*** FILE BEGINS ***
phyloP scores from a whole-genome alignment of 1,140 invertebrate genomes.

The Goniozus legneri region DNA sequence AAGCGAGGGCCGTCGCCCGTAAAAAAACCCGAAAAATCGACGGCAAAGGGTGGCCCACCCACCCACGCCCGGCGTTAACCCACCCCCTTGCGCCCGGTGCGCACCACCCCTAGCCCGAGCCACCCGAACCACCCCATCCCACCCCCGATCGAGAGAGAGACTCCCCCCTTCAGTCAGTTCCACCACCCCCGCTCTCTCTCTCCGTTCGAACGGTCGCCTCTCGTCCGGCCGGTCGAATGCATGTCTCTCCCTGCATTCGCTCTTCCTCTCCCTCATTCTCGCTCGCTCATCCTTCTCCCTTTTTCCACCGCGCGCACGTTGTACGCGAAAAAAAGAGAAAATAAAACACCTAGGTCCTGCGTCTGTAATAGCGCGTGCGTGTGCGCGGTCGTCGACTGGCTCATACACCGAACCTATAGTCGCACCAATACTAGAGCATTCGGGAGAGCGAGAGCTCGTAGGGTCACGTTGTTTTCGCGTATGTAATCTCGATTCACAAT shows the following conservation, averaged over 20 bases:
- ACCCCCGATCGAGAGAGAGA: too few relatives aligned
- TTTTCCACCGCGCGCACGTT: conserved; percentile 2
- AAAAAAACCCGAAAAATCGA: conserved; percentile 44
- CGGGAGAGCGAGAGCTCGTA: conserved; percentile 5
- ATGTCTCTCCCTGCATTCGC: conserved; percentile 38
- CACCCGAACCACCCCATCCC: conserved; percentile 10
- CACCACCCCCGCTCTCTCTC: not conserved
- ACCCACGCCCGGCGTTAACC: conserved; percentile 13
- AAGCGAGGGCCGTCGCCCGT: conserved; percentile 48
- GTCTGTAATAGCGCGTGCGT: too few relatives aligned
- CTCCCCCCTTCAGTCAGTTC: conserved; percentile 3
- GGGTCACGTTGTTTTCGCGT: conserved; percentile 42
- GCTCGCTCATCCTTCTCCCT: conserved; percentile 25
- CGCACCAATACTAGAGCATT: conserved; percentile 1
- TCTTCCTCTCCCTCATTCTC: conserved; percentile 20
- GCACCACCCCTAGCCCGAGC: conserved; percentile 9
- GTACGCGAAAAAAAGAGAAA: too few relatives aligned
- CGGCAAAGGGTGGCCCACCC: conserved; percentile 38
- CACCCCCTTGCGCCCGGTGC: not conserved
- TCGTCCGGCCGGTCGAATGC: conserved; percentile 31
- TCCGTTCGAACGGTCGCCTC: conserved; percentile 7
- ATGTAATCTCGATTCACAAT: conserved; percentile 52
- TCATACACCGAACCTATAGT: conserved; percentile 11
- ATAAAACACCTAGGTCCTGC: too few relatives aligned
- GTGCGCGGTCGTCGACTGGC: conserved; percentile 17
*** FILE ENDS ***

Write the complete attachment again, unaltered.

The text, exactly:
phyloP scores from a whole-genome alignment of 1,140 invertebrate genomes.

The Goniozus legneri region DNA sequence AAGCGAGGGCCGTCGCCCGTAAAAAAACCCGAAAAATCGACGGCAAAGGGTGGCCCACCCACCCACGCCCGGCGTTAACCCACCCCCTTGCGCCCGGTGCGCACCACCCCTAGCCCGAGCCACCCGAACCACCCCATCCCACCCCCGATCGAGAGAGAGACTCCCCCCTTCAGTCAGTTCCACCACCCCCGCTCTCTCTCTCCGTTCGAACGGTCGCCTCTCGTCCGGCCGGTCGAATGCATGTCTCTCCCTGCATTCGCTCTTCCTCTCCCTCATTCTCGCTCGCTCATCCTTCTCCCTTTTTCCACCGCGCGCACGTTGTACGCGAAAAAAAGAGAAAATAAAACACCTAGGTCCTGCGTCTGTAATAGCGCGTGCGTGTGCGCGGTCGTCGACTGGCTCATACACCGAACCTATAGTCGCACCAATACTAGAGCATTCGGGAGAGCGAGAGCTCGTAGGGTCACGTTGTTTTCGCGTATGTAATCTCGATTCACAAT shows the following conservation, averaged over 20 bases:
- ACCCCCGATCGAGAGAGAGA: too few relatives aligned
- TTTTCCACCGCGCGCACGTT: conserved; percentile 2
- AAAAAAACCCGAAAAATCGA: conserved; percentile 44
- CGGGAGAGCGAGAGCTCGTA: conserved; percentile 5
- ATGTCTCTCCCTGCATTCGC: conserved; percentile 38
- CACCCGAACCACCCCATCCC: conserved; percentile 10
- CACCACCCCCGCTCTCTCTC: not conserved
- ACCCACGCCCGGCGTTAACC: conserved; percentile 13
- AAGCGAGGGCCGTCGCCCGT: conserved; percentile 48
- GTCTGTAATAGCGCGTGCGT: too few relatives aligned
- CTCCCCCCTTCAGTCAGTTC: conserved; percentile 3
- GGGTCACGTTGTTTTCGCGT: conserved; percentile 42
- GCTCGCTCATCCTTCTCCCT: conserved; percentile 25
- CGCACCAATACTAGAGCATT: conserved; percentile 1
- TCTTCCTCTCCCTCATTCTC: conserved; percentile 20
- GCACCACCCCTAGCCCGAGC: conserved; percentile 9
- GTACGCGAAAAAAAGAGAAA: too few relatives aligned
- CGGCAAAGGGTGGCCCACCC: conserved; percentile 38
- CACCCCCTTGCGCCCGGTGC: not conserved
- TCGTCCGGCCGGTCGAATGC: conserved; percentile 31
- TCCGTTCGAACGGTCGCCTC: conserved; percentile 7
- ATGTAATCTCGATTCACAAT: conserved; percentile 52
- TCATACACCGAACCTATAGT: conserved; percentile 11
- ATAAAACACCTAGGTCCTGC: too few relatives aligned
- GTGCGCGGTCGTCGACTGGC: conserved; percentile 17